On the other hand, there are many traders who generally do not want to take on the labor and risk associated with the physical delivery of a commodity. To counteract this risk, they use an options contract along with other such instruments, that give them positions on the spot rate of the particular currency pair or the commodity in question.
Spot Rate vs Forward Rate
Settling a spot rate is known as ‘spot settlement.’ It is defined as the transferral of funds thereby completing the spot contract’s transaction. It normally occurs around two days after the trading date. This is called its time horizon. The post date is the day of the settlement between the buyer and seller of the spot contract. Regardless of whatever happens in the market between the date of settlement and the date of the final transaction, the spot contract will be obeyed by both parties upon the agreed-upon spot rate.
This is why the spot rate is often used to determine what is called a ‘forward rate.’ The forward rate is the security’s price at their future financial transaction. Any security, commodity, or currency’s expected value in the future is based on both its current value, the risk-free rate, and the time until the spot contract will mature. Hence, with these three measures, available traders can extrapolate the spot rate of the security that is unbeknownst to them.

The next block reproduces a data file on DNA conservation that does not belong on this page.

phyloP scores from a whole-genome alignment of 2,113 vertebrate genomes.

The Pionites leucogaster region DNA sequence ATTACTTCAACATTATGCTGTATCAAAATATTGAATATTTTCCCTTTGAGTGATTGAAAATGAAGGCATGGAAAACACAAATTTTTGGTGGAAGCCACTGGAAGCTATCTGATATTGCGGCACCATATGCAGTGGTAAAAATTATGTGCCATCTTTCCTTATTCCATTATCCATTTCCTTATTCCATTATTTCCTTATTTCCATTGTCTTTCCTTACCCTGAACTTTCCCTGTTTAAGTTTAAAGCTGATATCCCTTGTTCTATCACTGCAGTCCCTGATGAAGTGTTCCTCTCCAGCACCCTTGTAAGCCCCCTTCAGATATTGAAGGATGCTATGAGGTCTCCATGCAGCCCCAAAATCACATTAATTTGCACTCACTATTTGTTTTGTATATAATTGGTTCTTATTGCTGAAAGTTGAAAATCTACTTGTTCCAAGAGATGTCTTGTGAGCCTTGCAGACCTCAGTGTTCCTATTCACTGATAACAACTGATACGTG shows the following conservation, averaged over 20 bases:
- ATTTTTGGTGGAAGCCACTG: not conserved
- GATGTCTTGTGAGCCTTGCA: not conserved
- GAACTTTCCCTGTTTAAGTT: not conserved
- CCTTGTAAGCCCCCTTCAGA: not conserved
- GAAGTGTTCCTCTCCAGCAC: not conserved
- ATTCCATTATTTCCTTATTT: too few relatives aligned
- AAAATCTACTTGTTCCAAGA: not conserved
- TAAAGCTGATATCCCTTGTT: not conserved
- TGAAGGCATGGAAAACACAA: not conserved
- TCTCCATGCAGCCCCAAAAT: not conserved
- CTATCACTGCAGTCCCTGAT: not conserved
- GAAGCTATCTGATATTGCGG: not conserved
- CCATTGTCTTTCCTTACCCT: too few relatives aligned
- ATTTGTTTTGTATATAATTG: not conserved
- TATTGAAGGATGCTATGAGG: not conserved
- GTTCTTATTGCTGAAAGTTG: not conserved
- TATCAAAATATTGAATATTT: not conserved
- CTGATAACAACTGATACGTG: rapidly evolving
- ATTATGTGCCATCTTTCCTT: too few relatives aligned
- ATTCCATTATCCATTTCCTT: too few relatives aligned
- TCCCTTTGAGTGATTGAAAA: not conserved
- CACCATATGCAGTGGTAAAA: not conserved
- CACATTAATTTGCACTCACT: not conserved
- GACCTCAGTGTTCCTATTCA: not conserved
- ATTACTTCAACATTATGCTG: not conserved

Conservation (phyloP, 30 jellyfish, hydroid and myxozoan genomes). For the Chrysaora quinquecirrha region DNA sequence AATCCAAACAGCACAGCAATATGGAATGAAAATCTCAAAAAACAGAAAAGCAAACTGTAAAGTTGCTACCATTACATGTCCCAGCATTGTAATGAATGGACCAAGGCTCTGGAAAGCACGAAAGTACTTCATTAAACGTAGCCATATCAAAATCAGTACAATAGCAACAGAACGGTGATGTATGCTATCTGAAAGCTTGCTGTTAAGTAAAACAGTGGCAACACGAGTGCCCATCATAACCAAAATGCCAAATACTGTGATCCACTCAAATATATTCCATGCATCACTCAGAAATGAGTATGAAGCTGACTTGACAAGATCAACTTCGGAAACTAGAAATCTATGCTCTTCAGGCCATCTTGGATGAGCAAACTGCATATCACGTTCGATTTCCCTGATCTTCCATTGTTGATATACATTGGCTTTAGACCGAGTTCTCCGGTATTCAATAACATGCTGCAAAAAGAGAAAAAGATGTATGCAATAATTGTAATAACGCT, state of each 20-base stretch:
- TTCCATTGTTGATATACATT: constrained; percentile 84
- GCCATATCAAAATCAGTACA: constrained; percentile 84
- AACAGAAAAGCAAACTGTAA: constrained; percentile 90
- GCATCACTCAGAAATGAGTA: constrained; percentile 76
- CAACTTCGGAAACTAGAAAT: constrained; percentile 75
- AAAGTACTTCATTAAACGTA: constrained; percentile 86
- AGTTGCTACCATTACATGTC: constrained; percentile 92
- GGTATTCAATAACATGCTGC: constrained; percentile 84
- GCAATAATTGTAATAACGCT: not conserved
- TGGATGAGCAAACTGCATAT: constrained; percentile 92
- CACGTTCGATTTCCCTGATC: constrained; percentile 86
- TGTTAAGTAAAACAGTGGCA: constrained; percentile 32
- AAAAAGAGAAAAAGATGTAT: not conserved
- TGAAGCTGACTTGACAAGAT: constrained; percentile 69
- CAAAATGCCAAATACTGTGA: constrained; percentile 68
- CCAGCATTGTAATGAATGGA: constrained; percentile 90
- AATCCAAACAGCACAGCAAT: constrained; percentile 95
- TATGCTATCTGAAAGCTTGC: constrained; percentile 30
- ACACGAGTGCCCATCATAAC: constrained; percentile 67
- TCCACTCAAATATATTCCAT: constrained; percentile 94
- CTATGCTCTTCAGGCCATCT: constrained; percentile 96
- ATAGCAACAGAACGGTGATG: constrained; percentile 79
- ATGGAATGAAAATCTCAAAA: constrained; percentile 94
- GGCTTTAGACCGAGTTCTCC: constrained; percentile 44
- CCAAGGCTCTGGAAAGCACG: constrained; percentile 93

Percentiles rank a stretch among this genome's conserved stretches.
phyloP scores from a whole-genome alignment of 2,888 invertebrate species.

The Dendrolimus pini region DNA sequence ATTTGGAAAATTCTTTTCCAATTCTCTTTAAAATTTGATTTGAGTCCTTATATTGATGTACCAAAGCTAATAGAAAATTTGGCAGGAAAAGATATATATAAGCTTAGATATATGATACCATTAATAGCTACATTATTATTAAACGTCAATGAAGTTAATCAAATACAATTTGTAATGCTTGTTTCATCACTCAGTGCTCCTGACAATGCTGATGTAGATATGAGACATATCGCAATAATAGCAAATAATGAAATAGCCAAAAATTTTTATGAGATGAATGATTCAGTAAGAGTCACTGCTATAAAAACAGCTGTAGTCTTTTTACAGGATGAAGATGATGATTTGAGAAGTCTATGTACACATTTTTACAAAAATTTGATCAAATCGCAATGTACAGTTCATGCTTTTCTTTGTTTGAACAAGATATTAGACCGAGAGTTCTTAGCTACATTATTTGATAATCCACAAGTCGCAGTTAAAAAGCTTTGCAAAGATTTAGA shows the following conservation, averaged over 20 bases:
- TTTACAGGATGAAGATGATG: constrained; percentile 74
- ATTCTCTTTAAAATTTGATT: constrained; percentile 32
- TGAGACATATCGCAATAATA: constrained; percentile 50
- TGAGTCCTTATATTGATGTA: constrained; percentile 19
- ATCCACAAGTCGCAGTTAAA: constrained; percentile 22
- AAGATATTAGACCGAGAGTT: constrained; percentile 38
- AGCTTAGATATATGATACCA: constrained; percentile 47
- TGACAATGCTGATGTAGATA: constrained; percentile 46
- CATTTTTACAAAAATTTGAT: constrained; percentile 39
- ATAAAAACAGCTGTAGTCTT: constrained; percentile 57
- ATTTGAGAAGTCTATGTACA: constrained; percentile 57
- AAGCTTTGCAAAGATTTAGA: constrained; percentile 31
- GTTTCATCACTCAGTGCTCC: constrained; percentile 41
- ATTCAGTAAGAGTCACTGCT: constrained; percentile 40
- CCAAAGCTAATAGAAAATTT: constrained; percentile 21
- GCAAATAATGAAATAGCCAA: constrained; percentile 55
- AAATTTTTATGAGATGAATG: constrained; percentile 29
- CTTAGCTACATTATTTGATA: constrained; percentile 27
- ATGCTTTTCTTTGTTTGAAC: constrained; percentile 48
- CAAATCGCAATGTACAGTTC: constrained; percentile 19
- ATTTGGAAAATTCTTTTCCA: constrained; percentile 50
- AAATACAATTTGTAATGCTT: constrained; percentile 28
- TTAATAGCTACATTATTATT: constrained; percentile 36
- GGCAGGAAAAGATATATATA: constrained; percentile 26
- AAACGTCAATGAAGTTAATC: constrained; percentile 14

Relationship between spot price and futures price
- The spot price of an asset is the base with which the futures price of that asset is determined. Ascertaining the futures price of any asset is not possible without the spot price of that asset. Additionally, the futures price of an asset may either be equal to, lower than, or higher than the spot price of the same asset.
- When the futures price is equal to the spot price, such a situation is usually labeled as convergence. This typically happens on the date of expiry of a futures contract.
- When the futures price is lower than the spot price, the situation is labeled as backwardation. This is quite rare and doesn’t happen all the time.
- When the futures price is higher than the spot price, which is quite normal and happens most of the time, the situation is labeled as contango.